SCORES of mourners flocked to All Saints Church, Clayton-le-Moors, to pay tribute to Niall Birtwell, the 12-year-old boy whose sudden mystery death stunned his family and school friends.
Niall, of Tarn Avenue, Clayton-le-Moors, died in Blackburn Royal Infirmary a day after collapsing in the arms of his parents Andrew and Lauren.
He had been suffering from what was thought to be a sickness bug for a few days before his death.
There was standing room only in the church as teachers and fellow pupils from St Christopher's High School, Accrington, gathered to pay their respects.
Also present were staff from All Saints Primary School, Clayton-le-Moors, where Niall formerly studied, including headteacher Peter Jump.
Niall, a budding ice hockey star, recently qualified to play for the Blackburn Hawks' under-14s team, the Kestrels, and members of the senior team wearing their match jerseys acted as coffin bearers.
The club is to create a special trophy in Niall's memory.
Several people paid tribute to him during the service, remembering his sense of humour and love of life.
His parents said he was "a precious gift from heaven, a beautiful person inside and out'', who would be in their hearts forever.
Angela Preston, head of Year 7 at St Christopher's, which had closed for the afternoon as a mark of respect, said: "Niall had the ability to make friends very easily.
"He literally stood out from all the other Year 7 students as he was head and shoulders taller than them. He often had trouble convincing the dinner ladies in the queue that he was in that year group.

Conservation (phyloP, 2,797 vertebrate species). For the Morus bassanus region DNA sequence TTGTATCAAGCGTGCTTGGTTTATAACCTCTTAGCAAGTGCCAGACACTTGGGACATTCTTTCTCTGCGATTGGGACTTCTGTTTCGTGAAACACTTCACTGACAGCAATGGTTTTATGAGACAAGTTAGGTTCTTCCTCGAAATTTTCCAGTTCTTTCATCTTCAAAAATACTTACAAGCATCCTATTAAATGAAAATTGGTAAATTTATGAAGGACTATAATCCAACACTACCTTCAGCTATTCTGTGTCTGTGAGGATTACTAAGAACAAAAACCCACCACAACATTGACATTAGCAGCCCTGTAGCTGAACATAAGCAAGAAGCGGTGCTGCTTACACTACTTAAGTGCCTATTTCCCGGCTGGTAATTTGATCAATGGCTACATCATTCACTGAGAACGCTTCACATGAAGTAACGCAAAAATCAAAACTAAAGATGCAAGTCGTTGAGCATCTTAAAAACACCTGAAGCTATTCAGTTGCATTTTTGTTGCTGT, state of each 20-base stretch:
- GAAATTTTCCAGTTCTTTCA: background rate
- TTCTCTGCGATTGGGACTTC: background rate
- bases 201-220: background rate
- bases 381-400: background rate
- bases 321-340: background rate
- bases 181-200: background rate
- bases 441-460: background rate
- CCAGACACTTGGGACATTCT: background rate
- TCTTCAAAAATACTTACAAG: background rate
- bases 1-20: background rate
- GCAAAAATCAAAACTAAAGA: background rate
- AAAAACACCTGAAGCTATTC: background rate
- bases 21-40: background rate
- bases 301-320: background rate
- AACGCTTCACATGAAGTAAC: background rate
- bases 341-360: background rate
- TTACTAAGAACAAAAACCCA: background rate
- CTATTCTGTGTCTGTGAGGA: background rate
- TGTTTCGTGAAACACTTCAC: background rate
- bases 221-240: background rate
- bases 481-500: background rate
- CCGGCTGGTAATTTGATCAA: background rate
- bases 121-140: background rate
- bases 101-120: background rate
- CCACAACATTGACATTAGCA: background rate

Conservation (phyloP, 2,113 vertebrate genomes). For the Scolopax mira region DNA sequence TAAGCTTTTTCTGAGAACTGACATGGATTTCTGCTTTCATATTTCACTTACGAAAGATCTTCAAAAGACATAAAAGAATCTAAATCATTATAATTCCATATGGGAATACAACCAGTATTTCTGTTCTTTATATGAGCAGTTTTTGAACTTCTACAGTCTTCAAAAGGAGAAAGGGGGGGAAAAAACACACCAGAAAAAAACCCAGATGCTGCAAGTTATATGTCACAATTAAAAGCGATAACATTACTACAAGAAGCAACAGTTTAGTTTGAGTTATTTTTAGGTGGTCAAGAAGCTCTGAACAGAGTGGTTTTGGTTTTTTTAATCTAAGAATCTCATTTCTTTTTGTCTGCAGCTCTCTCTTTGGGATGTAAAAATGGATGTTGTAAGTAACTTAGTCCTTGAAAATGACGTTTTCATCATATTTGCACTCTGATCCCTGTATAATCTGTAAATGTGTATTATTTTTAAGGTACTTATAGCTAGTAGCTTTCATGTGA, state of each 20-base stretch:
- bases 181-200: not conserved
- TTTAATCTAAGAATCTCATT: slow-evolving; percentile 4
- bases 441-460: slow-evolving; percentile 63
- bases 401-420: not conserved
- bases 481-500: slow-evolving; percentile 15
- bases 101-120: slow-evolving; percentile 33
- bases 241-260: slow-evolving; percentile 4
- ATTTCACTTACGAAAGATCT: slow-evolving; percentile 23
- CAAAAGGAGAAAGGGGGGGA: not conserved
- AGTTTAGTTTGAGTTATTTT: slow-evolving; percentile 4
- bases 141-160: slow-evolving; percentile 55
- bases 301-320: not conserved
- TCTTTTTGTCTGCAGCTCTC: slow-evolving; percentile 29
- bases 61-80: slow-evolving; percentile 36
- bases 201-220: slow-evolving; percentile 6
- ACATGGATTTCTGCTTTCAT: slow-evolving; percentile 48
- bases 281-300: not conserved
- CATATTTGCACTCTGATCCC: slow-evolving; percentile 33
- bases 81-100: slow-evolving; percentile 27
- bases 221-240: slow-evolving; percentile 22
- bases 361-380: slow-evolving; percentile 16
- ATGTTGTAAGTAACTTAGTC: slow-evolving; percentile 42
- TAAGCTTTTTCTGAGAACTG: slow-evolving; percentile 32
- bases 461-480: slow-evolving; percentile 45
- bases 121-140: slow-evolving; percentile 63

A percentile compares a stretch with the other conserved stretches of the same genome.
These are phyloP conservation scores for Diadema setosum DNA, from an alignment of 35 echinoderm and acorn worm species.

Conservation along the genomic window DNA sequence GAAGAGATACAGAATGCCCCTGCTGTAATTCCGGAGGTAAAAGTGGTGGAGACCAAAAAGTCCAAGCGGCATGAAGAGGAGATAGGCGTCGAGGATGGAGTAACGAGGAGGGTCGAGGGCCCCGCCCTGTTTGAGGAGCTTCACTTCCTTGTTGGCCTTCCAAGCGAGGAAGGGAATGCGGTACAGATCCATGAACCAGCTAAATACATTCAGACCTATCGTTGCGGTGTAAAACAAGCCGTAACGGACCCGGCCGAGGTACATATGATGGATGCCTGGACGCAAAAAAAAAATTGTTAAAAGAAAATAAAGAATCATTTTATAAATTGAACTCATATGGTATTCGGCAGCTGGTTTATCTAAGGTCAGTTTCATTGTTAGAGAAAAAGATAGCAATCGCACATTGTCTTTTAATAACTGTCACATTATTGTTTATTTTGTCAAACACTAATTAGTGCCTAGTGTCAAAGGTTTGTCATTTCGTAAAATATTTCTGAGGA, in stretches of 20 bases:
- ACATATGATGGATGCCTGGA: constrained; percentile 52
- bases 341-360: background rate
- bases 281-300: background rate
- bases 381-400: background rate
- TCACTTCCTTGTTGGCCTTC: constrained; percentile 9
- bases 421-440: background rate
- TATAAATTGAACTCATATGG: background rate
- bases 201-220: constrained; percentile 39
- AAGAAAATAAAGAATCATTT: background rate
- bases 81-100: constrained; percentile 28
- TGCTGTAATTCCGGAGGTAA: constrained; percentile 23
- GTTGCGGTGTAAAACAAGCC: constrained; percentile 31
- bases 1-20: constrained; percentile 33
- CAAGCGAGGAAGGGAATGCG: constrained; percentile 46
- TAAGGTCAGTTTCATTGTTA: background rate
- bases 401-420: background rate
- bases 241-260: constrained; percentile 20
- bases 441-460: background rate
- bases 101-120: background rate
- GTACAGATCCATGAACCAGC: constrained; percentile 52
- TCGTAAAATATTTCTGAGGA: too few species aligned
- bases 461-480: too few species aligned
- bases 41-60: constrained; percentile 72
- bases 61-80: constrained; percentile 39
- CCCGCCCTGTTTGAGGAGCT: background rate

"The things I will always remember best about him were his sincerity, his honesty and his charm."
Mr Jump said: "Niall could be quite mischievous but he was also a very honest and kind-hearted boy who was very sympathetic towards others.
"He was a very willing member of the school and was the sort of pupil we were proud to call an All Sainter."
Music played at the funeral included God Gave Rock and Roll To You by Kiss and a version of Fields of Gold by Sting, performed by the St Christopher's Choir.
The Rev John Tranter, who conducted the service, said: "Niall was adored by his family and he came to love and be loved by all who knew him.
"He loved life and he would just throw himself into everything he did with great enthusiasm. He asked to be confirmed at All Saints and even wrote me a letter saying he wanted to learn more about God."
Niall was a music-lover who took recorder, violin and guitar lessons and he also had a stint in the St Christopher's Choir.
His coffin was decorated with pictures of guitars and drums.
The service was followed by cremation at Accrington.